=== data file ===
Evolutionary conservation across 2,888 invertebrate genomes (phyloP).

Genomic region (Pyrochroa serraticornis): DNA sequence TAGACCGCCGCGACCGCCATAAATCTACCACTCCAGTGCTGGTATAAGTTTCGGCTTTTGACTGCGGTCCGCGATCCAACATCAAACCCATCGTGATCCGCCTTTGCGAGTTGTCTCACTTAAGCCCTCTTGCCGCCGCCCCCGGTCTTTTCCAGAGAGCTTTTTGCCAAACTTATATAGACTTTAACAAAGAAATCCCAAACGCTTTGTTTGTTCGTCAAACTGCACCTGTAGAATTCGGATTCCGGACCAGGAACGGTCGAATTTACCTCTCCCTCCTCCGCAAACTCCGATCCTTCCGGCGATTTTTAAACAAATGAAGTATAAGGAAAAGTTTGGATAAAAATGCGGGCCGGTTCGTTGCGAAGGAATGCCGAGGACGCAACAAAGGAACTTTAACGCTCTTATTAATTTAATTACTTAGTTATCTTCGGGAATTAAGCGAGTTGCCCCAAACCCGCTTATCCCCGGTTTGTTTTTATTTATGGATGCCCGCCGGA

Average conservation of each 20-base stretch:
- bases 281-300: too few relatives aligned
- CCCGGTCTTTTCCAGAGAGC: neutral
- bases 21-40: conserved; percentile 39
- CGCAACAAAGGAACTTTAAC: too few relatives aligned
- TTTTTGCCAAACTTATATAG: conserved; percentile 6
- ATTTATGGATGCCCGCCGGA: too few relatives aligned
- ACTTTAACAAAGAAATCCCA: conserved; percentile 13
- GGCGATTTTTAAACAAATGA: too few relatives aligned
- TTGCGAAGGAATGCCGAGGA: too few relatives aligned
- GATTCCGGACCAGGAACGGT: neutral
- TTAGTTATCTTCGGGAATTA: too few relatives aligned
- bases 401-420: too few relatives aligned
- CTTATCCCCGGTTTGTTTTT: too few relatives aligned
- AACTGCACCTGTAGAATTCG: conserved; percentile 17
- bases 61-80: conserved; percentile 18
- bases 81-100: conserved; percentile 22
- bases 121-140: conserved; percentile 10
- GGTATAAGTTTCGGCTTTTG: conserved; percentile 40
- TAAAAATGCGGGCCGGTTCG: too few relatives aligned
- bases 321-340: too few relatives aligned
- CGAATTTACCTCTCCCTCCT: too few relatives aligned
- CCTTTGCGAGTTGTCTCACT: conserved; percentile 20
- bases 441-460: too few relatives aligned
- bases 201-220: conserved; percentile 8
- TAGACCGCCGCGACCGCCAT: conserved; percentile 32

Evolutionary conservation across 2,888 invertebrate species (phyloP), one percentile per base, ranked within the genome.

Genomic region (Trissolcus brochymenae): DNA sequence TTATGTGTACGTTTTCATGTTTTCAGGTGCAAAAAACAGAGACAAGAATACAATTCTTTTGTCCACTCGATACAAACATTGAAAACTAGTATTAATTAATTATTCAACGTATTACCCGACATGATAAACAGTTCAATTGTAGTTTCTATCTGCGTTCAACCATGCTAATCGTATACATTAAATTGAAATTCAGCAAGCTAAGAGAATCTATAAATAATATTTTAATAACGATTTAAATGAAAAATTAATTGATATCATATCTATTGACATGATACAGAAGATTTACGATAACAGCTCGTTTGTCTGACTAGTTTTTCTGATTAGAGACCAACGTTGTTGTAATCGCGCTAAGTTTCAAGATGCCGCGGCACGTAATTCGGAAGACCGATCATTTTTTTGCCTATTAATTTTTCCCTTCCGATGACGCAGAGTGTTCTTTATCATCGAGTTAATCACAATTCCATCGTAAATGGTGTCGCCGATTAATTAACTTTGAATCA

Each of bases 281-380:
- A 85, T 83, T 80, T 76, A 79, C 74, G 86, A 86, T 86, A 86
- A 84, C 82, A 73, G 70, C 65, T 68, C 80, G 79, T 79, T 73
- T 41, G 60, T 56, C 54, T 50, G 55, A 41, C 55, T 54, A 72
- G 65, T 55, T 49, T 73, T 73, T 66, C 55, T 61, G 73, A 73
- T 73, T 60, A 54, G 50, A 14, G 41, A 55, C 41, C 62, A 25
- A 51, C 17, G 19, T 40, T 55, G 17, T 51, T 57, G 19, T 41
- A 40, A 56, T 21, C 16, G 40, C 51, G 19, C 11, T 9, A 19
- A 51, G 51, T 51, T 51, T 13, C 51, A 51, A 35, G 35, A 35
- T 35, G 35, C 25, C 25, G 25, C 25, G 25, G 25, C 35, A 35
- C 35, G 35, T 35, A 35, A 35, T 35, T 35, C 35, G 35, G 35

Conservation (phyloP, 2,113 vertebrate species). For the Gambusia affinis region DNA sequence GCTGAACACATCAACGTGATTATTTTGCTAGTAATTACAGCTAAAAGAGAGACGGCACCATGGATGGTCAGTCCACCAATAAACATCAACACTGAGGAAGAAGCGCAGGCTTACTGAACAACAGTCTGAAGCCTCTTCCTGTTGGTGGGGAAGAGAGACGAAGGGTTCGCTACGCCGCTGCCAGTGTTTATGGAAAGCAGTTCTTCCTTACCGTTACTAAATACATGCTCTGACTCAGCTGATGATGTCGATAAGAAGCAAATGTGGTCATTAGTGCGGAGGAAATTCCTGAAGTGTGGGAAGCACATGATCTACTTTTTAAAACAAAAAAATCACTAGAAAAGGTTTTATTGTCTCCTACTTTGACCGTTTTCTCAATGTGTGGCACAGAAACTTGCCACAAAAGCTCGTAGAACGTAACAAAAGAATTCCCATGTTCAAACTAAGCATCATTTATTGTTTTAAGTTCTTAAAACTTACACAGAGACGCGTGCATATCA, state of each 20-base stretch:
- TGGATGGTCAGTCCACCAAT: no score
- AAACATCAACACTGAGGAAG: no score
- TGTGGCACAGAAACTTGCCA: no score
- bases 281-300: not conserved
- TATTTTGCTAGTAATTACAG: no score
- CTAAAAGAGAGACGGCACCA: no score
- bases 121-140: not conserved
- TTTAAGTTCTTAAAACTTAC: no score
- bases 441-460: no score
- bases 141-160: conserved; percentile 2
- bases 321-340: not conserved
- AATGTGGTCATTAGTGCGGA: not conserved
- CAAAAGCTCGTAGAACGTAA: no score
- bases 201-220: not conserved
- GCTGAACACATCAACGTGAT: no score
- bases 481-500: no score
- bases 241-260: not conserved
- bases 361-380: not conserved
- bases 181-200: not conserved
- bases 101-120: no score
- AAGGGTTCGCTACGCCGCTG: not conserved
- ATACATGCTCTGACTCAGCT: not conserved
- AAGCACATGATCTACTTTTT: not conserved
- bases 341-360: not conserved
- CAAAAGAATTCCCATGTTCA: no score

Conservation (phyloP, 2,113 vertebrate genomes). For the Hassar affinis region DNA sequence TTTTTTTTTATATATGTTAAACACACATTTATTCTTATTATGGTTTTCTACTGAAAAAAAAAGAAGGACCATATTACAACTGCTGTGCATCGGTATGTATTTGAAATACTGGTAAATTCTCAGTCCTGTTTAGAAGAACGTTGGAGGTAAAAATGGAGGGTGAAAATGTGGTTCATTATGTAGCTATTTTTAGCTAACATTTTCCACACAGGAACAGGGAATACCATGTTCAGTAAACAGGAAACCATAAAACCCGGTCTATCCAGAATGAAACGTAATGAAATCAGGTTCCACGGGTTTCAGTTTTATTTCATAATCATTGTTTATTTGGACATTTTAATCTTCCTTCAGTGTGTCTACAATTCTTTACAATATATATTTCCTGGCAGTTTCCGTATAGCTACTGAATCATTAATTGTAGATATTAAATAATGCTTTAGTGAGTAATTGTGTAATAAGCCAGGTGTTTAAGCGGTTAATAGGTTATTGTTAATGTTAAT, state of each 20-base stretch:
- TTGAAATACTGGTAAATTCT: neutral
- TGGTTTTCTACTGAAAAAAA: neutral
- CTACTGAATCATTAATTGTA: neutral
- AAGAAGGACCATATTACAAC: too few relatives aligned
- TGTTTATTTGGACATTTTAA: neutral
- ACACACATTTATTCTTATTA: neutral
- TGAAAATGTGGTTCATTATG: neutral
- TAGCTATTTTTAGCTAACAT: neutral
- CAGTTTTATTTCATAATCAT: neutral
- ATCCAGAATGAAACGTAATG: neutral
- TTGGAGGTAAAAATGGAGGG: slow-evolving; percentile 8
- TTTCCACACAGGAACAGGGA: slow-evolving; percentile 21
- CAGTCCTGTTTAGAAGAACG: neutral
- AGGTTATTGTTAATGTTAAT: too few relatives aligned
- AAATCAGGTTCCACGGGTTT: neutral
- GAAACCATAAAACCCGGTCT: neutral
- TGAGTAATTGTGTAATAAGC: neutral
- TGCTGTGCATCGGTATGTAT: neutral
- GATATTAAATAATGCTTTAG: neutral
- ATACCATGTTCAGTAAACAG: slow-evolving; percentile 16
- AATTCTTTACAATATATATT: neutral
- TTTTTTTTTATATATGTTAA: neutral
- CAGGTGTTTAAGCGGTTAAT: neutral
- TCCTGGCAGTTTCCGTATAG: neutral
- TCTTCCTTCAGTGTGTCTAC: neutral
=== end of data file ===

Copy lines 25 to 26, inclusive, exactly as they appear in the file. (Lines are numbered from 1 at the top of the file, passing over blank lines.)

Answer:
- CCTTTGCGAGTTGTCTCACT: conserved; percentile 20
- bases 441-460: too few relatives aligned